New Grass Means More Chores!
Our yard and garden need more attention than our former property. More gardening chores this autumn are an antidote for frustration with today’s news!
Since we rent, we have been cautious about investing sweat equity and money. As a result, I have learned a few lessons in patience as I waited for the weather’s cooperation and landlord’s approval. Last week, my patience acceptance was rewarded, but my chore list got bigger! Our backyard was cleared, leveled and seeded, and an hour’s worth of outside work is now mine to do.
Woooo-hoo! Anything to get away from the news!
Good grief! It is grim news on whichever side of the political spectrum one perches. Today seems a more dangerous and divisive time than the late nineteen-sixties and early seventies. Focusing on what I can manage is how I am coping.
I was glad back then for demands of daily living that were welcome respites from October surprises. I had no faith that God could be overruling what sure looked like our country coming apart. This October, almost five decades later, I choose to believe God who says, “I’ve got this. You tend to your job.” (2 Chronicles 20:15) So I welcome the new demands of daily living!
If that grass seed is to germinate I have work to do: moving three sprinklers and a hose about without getting doused myself; plus, making sure the black-eyed Susan’s, lavender, foxglove and daisies I planted in a side bed take root, while keeping an eye on the pots across the front of the house. Yep, this is more than I ever did in any of our gardens!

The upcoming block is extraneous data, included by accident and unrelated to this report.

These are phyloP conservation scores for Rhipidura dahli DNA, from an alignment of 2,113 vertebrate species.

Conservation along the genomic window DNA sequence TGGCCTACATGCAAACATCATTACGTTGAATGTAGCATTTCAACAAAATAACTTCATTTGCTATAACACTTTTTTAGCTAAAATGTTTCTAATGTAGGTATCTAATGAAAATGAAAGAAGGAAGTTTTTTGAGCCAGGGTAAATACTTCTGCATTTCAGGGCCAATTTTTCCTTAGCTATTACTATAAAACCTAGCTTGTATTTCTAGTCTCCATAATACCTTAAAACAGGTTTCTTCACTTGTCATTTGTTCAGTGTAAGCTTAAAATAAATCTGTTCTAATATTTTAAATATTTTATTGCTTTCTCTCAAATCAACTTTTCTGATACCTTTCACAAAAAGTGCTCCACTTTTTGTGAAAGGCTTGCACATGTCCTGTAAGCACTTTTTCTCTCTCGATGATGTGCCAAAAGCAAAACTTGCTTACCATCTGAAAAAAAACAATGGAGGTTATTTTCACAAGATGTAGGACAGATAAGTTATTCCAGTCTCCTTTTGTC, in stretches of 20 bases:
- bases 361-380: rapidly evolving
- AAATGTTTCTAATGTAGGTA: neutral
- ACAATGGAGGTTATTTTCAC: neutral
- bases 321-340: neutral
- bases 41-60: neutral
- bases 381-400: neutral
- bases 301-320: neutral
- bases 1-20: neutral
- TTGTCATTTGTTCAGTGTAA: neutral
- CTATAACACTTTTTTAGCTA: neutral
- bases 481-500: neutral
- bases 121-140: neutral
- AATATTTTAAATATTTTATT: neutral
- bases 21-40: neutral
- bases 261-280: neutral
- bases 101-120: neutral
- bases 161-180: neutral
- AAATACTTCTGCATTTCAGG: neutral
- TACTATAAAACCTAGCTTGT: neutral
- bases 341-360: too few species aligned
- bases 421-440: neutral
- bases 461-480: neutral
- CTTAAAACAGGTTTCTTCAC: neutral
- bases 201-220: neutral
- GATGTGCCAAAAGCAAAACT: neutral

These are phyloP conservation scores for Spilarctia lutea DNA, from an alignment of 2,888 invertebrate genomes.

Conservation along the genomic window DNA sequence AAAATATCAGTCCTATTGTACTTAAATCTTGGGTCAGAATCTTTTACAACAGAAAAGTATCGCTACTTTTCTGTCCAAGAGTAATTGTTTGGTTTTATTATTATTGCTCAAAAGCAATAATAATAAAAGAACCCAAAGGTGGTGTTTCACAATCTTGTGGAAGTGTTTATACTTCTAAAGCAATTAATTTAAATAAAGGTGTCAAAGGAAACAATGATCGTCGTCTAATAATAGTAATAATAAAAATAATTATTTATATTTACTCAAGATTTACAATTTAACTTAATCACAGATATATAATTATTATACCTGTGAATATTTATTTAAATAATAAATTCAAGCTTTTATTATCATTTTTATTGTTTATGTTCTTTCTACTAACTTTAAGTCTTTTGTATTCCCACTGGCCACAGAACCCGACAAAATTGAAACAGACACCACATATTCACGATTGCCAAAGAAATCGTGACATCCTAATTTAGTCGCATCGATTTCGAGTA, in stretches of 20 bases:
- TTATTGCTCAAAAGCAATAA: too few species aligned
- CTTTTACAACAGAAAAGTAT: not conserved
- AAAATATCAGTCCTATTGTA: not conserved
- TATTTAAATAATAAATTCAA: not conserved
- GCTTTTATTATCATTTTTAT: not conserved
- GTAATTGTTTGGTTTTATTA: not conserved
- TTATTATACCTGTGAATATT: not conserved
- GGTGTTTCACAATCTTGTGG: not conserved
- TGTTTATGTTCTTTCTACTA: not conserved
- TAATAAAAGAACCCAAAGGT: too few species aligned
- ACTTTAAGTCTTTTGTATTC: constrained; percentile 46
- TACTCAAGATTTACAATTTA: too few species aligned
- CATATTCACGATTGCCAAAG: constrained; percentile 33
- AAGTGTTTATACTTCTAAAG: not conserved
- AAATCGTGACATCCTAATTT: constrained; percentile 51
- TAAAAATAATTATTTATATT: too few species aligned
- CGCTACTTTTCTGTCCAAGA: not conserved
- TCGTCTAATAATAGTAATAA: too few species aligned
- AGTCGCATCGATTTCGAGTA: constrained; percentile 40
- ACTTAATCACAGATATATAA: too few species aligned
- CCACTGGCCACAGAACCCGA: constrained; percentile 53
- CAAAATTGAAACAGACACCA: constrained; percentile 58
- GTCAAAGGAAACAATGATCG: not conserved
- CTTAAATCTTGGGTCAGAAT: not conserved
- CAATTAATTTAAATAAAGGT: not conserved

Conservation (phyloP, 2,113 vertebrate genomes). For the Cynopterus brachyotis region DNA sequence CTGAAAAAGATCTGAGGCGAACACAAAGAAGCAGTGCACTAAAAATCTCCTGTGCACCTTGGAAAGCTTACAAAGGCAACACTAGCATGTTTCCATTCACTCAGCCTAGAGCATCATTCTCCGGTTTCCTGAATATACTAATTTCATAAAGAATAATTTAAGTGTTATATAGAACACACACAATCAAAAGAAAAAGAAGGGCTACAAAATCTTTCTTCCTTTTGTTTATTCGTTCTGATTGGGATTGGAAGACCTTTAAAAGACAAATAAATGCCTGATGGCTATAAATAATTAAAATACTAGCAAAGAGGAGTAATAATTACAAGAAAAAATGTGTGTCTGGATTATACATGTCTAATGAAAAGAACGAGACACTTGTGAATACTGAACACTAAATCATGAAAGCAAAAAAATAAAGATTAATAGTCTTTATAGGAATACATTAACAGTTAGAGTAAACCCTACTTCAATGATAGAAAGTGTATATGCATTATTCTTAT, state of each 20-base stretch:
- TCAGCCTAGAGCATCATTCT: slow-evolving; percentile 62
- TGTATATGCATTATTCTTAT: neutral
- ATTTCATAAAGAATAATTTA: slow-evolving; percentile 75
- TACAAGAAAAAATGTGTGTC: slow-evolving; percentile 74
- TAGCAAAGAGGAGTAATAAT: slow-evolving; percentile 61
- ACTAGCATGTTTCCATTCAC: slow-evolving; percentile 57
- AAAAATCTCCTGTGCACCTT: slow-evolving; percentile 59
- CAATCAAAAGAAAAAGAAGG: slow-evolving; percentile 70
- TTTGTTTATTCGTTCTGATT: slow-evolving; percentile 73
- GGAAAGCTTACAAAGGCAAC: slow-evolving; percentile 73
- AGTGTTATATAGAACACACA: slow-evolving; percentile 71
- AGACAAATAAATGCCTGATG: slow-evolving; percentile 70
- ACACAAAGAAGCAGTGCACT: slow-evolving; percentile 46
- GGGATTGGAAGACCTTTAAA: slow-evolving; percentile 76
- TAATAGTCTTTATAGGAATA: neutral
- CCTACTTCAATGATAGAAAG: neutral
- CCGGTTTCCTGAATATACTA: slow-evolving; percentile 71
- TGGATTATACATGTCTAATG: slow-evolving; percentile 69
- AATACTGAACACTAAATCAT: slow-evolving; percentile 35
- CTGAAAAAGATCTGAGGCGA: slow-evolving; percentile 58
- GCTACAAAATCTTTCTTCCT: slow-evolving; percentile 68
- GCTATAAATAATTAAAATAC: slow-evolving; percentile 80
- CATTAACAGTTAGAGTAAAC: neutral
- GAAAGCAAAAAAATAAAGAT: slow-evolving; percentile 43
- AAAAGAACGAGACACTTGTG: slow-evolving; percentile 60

The simplest chore, watering, in an autumn’s garden reminds me today I can help things grow – and possibly contribute to a lovely spring garden. Winter can change many gardeners’ dreams.
How-some-ever, I can do today’s chores, grateful for the health, the beautiful weather, and the work others did to clear, grade and seed the eyesore our backyard was.
Let us not feel the pressures of our historical moment as a burden, but as a summons to responsibility. For in the exercise of that responsibility, we may come to feel a different weight, the “weight of glory” promised to those who are true peacemakers. (A Perspective on Peace)
My job now is to care for what I was afraid might not happen: beds to plant, and a safe yard to host the grandkids! The lesson from this year’s autumn garden: In His time, God gets things done I can’t – still He invites me to do what I can, as well as I can. (Ecclesiastes 3:11)